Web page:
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Peter Hun

Bernanke Hints Dollar Standard Is Flawed

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Bernanke hints dollar standard is flawed

Posted by Izabella Kaminska on Nov 22 08:23.

Blink and you may have missed it.

But last Friday, Ben Bernanke probably made his most important speech since his ‘helicopter money‘ talk almost eight years ago.

According to author and economist Richard Duncan this is the first time the Federal Reserve chairman has publicly pointed out that the international monetary system may have a structural flaw. In the dollar standard.

As Duncan told FT Alphaville this weekend:

In it he conceded the Dollar Standard is flawed. He said, “As currently constituted, the international monetary system has a structural flaw: It lacks a mechanism, market based or otherwise, to induce needed adjustments by surplus countries, which can result in persistent imbalances.”

With that statement, the Fed revealed it has been won over by the logic expressed in my book, The Dollar Crisis (John Wiley & Sons, updated 2005). The first two lines of that book state: “The principal flaw in the post-Bretton Woods international monetary system is its inability to prevent large-scale trade imbalances. The theme of The Dollar Crisis is that those imbalances have destabilized the global economy by creating a worldwide credit bubble.”

Never before has a senior US policymaker admitted that the Dollar Standard is flawed. Former Fed Chairman Greenspan wrote in his autobiography that the trade deficit was far down the list of things the United States needed to worry about. With this speech, the Fed abandoned that position.

According to Duncan — who largely predicted the subprime crisis in his 2005 published The Dollar Crisis — Bernanke may be alerting the world to the most important shift in US trade policy in more than a generation.

What’s more, since the flaw has now been declared, Duncan believes the world should expect the Fed or the US to do something about it relatively soon.

As Duncan expresses:

The world has been put on notice that the United States will take steps to correct this defect and the destabilizing trade imbalances it permits. If the flaw cannot be corrected through international coordination, then unilateral actions by the United States should be anticipated. These actions would likely include trade tariffs. Tariffs would have a devastating impact on the countries pursuing an export-led growth strategy, particularly China.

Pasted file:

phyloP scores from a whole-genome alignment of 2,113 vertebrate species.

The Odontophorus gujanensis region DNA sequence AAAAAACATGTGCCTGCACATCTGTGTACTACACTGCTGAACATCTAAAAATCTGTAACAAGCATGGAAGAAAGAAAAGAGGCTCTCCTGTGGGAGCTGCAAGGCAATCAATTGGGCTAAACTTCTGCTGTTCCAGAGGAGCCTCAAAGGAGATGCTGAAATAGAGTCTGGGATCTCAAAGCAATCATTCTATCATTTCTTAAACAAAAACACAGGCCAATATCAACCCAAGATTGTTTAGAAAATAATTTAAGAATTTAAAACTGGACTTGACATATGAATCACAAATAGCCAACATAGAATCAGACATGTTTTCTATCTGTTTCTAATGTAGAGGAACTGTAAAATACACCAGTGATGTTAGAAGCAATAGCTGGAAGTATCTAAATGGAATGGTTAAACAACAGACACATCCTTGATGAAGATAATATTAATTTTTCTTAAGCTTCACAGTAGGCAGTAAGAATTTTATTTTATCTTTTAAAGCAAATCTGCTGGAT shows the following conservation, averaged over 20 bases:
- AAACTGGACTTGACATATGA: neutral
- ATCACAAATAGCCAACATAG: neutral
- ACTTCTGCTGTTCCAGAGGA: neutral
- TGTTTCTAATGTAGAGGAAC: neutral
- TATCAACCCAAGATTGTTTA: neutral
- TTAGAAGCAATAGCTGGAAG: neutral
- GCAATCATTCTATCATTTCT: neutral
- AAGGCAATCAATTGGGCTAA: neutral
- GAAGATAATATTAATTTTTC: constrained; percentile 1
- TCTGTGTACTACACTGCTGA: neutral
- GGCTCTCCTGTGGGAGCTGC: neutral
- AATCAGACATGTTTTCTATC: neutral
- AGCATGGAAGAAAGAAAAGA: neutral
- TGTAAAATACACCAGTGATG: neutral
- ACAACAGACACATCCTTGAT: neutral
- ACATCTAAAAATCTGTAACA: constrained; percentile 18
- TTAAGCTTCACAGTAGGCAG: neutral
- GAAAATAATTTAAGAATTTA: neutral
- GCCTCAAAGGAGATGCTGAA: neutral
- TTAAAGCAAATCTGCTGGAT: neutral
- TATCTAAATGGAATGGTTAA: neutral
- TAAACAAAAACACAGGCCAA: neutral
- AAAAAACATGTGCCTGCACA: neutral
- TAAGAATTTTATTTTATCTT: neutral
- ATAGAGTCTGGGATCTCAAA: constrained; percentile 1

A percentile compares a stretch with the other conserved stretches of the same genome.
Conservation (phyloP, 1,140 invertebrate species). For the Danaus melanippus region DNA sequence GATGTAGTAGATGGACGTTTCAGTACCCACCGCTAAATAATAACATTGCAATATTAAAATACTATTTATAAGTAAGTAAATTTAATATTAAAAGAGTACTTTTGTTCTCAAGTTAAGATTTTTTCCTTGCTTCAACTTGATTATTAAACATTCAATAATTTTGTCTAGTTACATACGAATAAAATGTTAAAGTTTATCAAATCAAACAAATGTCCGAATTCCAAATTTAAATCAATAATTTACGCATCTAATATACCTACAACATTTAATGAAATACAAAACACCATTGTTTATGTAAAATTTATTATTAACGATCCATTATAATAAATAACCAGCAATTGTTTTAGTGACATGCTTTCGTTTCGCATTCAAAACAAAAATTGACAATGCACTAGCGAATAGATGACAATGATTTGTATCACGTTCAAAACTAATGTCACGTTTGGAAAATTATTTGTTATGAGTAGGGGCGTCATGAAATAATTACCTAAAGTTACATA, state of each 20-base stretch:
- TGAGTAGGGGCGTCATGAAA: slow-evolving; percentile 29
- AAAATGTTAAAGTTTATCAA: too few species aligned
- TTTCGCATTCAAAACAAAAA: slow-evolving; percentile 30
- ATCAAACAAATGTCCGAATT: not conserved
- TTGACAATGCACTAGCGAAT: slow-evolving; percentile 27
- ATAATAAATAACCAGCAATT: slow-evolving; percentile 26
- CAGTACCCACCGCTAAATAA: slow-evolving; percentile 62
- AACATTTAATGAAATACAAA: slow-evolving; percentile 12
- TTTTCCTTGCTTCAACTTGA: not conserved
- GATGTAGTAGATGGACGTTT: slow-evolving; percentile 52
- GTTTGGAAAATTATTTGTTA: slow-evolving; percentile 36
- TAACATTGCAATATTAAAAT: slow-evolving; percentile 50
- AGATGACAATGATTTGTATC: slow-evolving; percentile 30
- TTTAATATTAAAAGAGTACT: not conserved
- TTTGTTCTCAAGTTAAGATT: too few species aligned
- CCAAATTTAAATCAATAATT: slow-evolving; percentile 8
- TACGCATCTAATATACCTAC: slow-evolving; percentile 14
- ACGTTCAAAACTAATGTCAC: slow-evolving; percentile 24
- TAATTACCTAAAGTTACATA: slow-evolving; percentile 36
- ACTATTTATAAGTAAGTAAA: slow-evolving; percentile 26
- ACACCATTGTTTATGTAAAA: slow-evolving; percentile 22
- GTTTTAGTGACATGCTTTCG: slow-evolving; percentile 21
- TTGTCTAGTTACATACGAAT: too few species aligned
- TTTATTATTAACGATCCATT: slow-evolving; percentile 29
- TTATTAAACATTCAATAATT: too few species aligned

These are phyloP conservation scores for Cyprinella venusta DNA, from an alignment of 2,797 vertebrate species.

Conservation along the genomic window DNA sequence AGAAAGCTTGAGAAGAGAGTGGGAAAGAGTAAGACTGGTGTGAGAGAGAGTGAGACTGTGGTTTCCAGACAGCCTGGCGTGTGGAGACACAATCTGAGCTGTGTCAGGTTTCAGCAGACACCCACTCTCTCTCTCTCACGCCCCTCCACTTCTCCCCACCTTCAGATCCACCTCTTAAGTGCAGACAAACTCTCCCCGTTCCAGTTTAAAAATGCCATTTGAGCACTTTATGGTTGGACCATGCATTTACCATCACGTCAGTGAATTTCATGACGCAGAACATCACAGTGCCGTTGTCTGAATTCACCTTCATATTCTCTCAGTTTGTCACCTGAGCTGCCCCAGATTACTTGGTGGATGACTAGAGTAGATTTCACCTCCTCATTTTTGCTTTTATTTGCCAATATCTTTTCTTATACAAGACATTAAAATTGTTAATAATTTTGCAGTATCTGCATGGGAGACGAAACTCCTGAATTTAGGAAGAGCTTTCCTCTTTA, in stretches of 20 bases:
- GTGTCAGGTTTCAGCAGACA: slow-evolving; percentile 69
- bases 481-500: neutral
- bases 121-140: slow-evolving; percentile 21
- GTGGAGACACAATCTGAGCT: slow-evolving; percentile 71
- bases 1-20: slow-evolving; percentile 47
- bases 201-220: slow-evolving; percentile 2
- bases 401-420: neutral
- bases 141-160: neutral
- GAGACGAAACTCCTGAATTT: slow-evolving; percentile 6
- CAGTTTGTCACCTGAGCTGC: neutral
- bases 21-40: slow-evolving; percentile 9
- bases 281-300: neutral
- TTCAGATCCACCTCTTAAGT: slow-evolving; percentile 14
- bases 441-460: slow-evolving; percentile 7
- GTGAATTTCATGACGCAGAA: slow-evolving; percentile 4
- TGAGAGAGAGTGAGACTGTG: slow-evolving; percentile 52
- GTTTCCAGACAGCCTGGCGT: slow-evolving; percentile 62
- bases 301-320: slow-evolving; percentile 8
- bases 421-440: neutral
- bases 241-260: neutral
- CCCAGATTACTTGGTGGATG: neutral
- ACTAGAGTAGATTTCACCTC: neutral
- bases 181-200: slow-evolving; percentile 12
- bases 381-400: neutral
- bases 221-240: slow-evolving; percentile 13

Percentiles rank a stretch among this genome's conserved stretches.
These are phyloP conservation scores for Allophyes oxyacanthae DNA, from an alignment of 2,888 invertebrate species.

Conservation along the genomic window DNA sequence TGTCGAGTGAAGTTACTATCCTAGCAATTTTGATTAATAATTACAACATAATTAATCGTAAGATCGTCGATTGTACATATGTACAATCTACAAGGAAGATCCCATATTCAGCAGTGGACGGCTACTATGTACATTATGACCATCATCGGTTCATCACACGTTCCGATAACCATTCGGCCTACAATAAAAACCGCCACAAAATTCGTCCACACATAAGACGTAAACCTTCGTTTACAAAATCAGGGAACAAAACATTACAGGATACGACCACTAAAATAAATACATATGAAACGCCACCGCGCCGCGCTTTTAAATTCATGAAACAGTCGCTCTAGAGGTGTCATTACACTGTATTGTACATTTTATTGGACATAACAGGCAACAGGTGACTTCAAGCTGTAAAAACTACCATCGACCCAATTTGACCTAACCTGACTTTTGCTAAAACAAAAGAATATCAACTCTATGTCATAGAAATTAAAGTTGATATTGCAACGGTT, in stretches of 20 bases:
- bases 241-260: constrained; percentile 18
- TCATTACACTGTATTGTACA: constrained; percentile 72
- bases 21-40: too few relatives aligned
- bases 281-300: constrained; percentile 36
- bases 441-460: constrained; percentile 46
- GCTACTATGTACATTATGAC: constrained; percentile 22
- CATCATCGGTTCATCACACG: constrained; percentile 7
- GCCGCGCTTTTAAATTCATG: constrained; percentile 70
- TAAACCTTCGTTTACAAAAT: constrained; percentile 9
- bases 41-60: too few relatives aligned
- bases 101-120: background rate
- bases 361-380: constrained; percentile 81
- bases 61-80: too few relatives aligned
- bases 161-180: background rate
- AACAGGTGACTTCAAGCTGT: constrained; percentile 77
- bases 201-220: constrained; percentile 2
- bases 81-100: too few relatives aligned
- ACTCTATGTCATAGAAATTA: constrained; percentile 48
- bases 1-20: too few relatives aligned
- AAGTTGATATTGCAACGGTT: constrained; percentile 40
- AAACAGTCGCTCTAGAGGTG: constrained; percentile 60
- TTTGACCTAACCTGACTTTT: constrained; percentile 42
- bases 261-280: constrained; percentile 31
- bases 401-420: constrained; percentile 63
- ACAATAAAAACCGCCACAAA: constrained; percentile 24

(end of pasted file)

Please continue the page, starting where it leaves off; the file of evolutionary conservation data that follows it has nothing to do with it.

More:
The United States last resorted to trade tariffs in 1971 when the Bretton Woods system collapsed. At that time President Nixon imposed a 10% “surcharge” on all imports.

Which essentially means: trade wars cometh.

To read the full text of Bernanke speech see here.

http://www.federalreserve.gov/newsevents/speech/bernanke20101119a.htm

http://ftalphaville.ft.com/blog/2010/11/22/411951/bernanke-hints-dollar-standard-is-flawed/

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All I can say is, this is brilliant.

To fix a problem you have to identify you have one and to identify it correctly.

It'll be tough getting a long term resolution and things are bound to get very much worse before they get better, but at least we're on the path.

but, Bernanke in his book says the reason the depression went on so long was due to the lack of liquidity.

one wonders how bankers survived for so long in the depression if that really was the case.

Now we see living reasons of why they did.

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Have you read his book?

One of the key analyses was that whilst credit was still made available, the cost and conditions for riskier borrowers rose. That is why he concentrates so much on driving down the costs of credit for all borrowers.

It will be interesting to see the side effects of his solution to one particular problem. Will it 'bubble' up somewhere else?

I havent, but it is often referred to by the Mises people when they look at WHY he is doing what he is doing.

I trust they arent lying about his beliefs.

bubble up elsewhere, now, if I was to hazard a guess, I would suggest that bailing Soveriegns might run out of cash, but, that would be years away.

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One of the key analyses was that whilst credit was still made available, the cost and conditions for riskier borrowers rose.

Yes thats what happens its a good thing. Pricing in risk is normal.

That is why he concentrates so much on driving down the costs of credit for all borrowers.

Oh no apparently rpicing risk correctly is not a good thing.

This is the reason an academic should never have been allowed near the job.

Epic fail Ben utterly clueless.

Oh BTW just before anyone tells me Ben is great lets be reminded that:

BEN WAS ADAMANT THAT REAL ESTATE VALUES IN THE US WOULD NOT FALL AND THAT IF THEY DID IT WOULD NOT HAVE A DETRIMENTAL EFFECT ON THE US ECONOMY.:lol::lol:

The guy is a first rate economic loon.

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I don't think it really matters what currency oil is priced in, what matters is who controls the supply.